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Dale Investigates: Western Union Scams

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For years, scammers have been using Western Union to receive money from their victims. Now victims who have sent money through Western Union have until May 31, 2018 to make a claim for a refund!

Scammers have been separating people from their money by offering prizes, jobs, loans, and other financial gains in exchange for money up front. In some particularly egregious scams, scammers pose as family members or their representatives. They claim that the family member is in an emergency situation and needs money urgently.

That’s what happened to one grandmother who contacted TrustDALE. One day she got a call out of the blue about her grandson in California. The caller claimed that her grandson was in trouble. He had been involved in a drunk driving hit and run and was being held by the authorities. The caller said that she needed to send $2,000 right away to get her grandson out of trouble. He also told her not to tell the boy’s father.

The caring and concerned grandmother rushed to Western Union, as the caller had instructed, and sent the money. She then received another call, asking for more money, and instructing her not go back to the same location where she sent the first payment. It wasn’t until weeks later when she spoke to her grandson that she realized she had been scammed.

Western Union has been involved in these scams for years!

A joint investigation by the United State Department of Justice (DOJ), the Federal Trade Commission (FTC), and the U.S. Postal Investigation Service found that Western Union was aiding and abetting these scammers. 

“Knowing that its agents were involved in fraudulent schemes – and knowing that it had a legal obligation to detect and report this criminal conduct to the authorities – Western Union failed to act, leading to massive victim losses.” - Acting Assistant Attorney General Blanco

On January 19, 2017, Western Union agreed to a settlement over the charges brought by the FTC. They agreed to pay $586 million dollars to refund money Western Union customers paid to scammers between January 1, 2004 and the date of the settlement, January 19, 2017.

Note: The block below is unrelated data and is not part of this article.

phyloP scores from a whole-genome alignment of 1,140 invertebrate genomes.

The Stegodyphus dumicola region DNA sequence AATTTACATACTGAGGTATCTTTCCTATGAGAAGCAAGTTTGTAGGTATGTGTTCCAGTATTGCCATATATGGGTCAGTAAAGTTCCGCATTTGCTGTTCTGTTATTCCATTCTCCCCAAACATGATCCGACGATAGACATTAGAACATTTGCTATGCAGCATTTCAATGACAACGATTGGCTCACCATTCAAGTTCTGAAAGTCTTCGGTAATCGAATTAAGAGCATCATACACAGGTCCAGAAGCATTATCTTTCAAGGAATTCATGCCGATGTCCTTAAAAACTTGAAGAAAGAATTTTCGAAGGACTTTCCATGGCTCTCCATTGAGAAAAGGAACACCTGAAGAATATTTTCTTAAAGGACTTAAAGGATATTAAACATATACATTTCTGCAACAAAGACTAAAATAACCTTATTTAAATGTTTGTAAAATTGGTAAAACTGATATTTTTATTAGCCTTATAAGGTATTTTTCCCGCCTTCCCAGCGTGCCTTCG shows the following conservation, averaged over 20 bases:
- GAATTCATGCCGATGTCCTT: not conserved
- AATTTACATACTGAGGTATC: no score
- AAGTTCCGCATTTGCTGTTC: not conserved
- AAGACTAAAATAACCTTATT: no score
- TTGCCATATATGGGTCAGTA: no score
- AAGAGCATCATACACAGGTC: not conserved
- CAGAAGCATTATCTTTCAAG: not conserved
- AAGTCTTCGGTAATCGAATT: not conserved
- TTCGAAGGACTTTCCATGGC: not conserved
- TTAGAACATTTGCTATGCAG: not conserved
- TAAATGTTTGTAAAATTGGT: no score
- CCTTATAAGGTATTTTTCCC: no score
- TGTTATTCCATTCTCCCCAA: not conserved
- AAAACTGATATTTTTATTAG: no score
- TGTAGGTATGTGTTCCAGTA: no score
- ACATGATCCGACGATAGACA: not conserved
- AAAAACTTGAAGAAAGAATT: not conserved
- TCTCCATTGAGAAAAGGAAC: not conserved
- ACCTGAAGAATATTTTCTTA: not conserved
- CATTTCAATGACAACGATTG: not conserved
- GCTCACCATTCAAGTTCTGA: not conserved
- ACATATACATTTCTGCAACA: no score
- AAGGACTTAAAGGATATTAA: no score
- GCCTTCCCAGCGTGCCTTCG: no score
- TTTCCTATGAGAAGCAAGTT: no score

If you were the victim of a scam and made a payment via Western Union, you have until May 31, 2018 to make a claim for a refund. You can go to ftc.gov/WU to start your claim and find specific information on the claims and repayment process.

Avoiding Scams

The best way to avoid scams is to recognize them from the get-go. If you get a request for money to be sent via Western Union or any method, Dale suggest you look out for the “three Fs”.

  • FAST - The caller says they need the money fast. Scammers try to make the transfer sound urgent, so you don’t have time to talk to family members or weight the decision to send the money.
  • FUNDS - The caller asks for a reasonable amount of funds under the circumstances. Many people would be ready to come up with a few thousand dollars to help a loved one out of an emergency.
  • FOUND - The caller can’t be found. Never send money to someone who can’t be found.

If you’ve been scammed, you can go to Western Union directly to report the scam. Since the settlement, Western Union has been forced to put in tighter controls that make it easier for you to file and resolve a claim, even if it took place after the settlement period.

Of course, if you’ve been scammed by any business, you can contact Dale. We’re here for you!